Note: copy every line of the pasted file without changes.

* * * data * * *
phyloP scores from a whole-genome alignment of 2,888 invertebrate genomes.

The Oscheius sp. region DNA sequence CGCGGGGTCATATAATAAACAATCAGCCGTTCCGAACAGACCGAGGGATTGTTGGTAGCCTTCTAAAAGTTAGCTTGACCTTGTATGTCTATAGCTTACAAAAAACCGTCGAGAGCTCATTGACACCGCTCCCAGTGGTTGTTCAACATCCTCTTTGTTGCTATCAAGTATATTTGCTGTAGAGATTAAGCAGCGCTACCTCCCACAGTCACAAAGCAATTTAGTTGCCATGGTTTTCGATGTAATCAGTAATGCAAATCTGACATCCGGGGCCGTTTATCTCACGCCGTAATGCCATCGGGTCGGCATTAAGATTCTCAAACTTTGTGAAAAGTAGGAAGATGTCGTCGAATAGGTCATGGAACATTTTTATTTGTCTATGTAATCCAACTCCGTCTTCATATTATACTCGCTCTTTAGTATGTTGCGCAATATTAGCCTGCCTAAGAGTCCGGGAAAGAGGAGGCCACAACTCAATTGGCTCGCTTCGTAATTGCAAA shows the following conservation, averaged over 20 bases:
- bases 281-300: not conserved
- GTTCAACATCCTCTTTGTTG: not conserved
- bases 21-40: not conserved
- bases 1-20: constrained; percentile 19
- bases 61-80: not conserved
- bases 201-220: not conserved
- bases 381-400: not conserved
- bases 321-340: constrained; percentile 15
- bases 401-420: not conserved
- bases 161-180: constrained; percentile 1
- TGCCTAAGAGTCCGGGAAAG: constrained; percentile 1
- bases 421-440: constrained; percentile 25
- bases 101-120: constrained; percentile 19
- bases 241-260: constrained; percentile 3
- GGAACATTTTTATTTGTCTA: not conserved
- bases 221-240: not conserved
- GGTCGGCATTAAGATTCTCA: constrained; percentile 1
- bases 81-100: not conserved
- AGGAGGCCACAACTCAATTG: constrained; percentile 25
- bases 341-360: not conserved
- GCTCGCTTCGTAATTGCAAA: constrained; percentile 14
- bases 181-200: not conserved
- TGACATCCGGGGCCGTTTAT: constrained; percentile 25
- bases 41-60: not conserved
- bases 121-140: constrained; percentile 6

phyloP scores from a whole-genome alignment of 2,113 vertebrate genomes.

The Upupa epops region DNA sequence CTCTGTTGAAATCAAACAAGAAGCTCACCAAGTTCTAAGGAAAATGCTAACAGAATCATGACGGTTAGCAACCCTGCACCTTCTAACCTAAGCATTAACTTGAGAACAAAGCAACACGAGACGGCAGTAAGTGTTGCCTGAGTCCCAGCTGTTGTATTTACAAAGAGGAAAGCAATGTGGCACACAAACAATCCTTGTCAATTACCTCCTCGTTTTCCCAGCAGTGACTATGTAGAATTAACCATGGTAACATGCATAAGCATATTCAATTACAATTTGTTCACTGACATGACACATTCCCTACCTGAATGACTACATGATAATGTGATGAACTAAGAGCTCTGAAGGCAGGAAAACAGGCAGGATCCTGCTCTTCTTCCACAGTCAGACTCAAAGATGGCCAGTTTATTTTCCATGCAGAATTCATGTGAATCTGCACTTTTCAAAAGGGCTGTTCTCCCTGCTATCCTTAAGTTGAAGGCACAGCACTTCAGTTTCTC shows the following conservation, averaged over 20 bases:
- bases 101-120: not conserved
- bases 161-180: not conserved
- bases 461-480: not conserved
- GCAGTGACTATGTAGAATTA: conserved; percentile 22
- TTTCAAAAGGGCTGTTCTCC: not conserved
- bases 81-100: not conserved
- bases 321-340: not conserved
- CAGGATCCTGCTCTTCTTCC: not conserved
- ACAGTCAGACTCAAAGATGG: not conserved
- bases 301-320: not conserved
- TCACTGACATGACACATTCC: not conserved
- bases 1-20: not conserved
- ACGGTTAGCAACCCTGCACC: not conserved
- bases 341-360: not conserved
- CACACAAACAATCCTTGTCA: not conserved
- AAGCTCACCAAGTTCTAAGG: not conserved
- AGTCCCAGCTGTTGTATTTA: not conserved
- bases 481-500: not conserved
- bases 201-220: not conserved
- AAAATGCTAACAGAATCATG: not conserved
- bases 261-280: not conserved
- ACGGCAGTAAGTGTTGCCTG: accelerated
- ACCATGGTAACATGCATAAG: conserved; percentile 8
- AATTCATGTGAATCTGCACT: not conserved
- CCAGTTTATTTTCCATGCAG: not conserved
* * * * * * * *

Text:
phyloP scores from a whole-genome alignment of 2,888 invertebrate genomes.

The Oscheius sp. region DNA sequence CGCGGGGTCATATAATAAACAATCAGCCGTTCCGAACAGACCGAGGGATTGTTGGTAGCCTTCTAAAAGTTAGCTTGACCTTGTATGTCTATAGCTTACAAAAAACCGTCGAGAGCTCATTGACACCGCTCCCAGTGGTTGTTCAACATCCTCTTTGTTGCTATCAAGTATATTTGCTGTAGAGATTAAGCAGCGCTACCTCCCACAGTCACAAAGCAATTTAGTTGCCATGGTTTTCGATGTAATCAGTAATGCAAATCTGACATCCGGGGCCGTTTATCTCACGCCGTAATGCCATCGGGTCGGCATTAAGATTCTCAAACTTTGTGAAAAGTAGGAAGATGTCGTCGAATAGGTCATGGAACATTTTTATTTGTCTATGTAATCCAACTCCGTCTTCATATTATACTCGCTCTTTAGTATGTTGCGCAATATTAGCCTGCCTAAGAGTCCGGGAAAGAGGAGGCCACAACTCAATTGGCTCGCTTCGTAATTGCAAA shows the following conservation, averaged over 20 bases:
- bases 281-300: not conserved
- GTTCAACATCCTCTTTGTTG: not conserved
- bases 21-40: not conserved
- bases 1-20: constrained; percentile 19
- bases 61-80: not conserved
- bases 201-220: not conserved
- bases 381-400: not conserved
- bases 321-340: constrained; percentile 15
- bases 401-420: not conserved
- bases 161-180: constrained; percentile 1
- TGCCTAAGAGTCCGGGAAAG: constrained; percentile 1
- bases 421-440: constrained; percentile 25
- bases 101-120: constrained; percentile 19
- bases 241-260: constrained; percentile 3
- GGAACATTTTTATTTGTCTA: not conserved
- bases 221-240: not conserved
- GGTCGGCATTAAGATTCTCA: constrained; percentile 1
- bases 81-100: not conserved
- AGGAGGCCACAACTCAATTG: constrained; percentile 25
- bases 341-360: not conserved
- GCTCGCTTCGTAATTGCAAA: constrained; percentile 14
- bases 181-200: not conserved
- TGACATCCGGGGCCGTTTAT: constrained; percentile 25
- bases 41-60: not conserved
- bases 121-140: constrained; percentile 6

phyloP scores from a whole-genome alignment of 2,113 vertebrate genomes.

The Upupa epops region DNA sequence CTCTGTTGAAATCAAACAAGAAGCTCACCAAGTTCTAAGGAAAATGCTAACAGAATCATGACGGTTAGCAACCCTGCACCTTCTAACCTAAGCATTAACTTGAGAACAAAGCAACACGAGACGGCAGTAAGTGTTGCCTGAGTCCCAGCTGTTGTATTTACAAAGAGGAAAGCAATGTGGCACACAAACAATCCTTGTCAATTACCTCCTCGTTTTCCCAGCAGTGACTATGTAGAATTAACCATGGTAACATGCATAAGCATATTCAATTACAATTTGTTCACTGACATGACACATTCCCTACCTGAATGACTACATGATAATGTGATGAACTAAGAGCTCTGAAGGCAGGAAAACAGGCAGGATCCTGCTCTTCTTCCACAGTCAGACTCAAAGATGGCCAGTTTATTTTCCATGCAGAATTCATGTGAATCTGCACTTTTCAAAAGGGCTGTTCTCCCTGCTATCCTTAAGTTGAAGGCACAGCACTTCAGTTTCTC shows the following conservation, averaged over 20 bases:
- bases 101-120: not conserved
- bases 161-180: not conserved
- bases 461-480: not conserved
- GCAGTGACTATGTAGAATTA: conserved; percentile 22
- TTTCAAAAGGGCTGTTCTCC: not conserved
- bases 81-100: not conserved
- bases 321-340: not conserved
- CAGGATCCTGCTCTTCTTCC: not conserved
- ACAGTCAGACTCAAAGATGG: not conserved
- bases 301-320: not conserved
- TCACTGACATGACACATTCC: not conserved
- bases 1-20: not conserved
- ACGGTTAGCAACCCTGCACC: not conserved
- bases 341-360: not conserved
- CACACAAACAATCCTTGTCA: not conserved
- AAGCTCACCAAGTTCTAAGG: not conserved
- AGTCCCAGCTGTTGTATTTA: not conserved
- bases 481-500: not conserved
- bases 201-220: not conserved
- AAAATGCTAACAGAATCATG: not conserved
- bases 261-280: not conserved
- ACGGCAGTAAGTGTTGCCTG: accelerated
- ACCATGGTAACATGCATAAG: conserved; percentile 8
- AATTCATGTGAATCTGCACT: not conserved
- CCAGTTTATTTTCCATGCAG: not conserved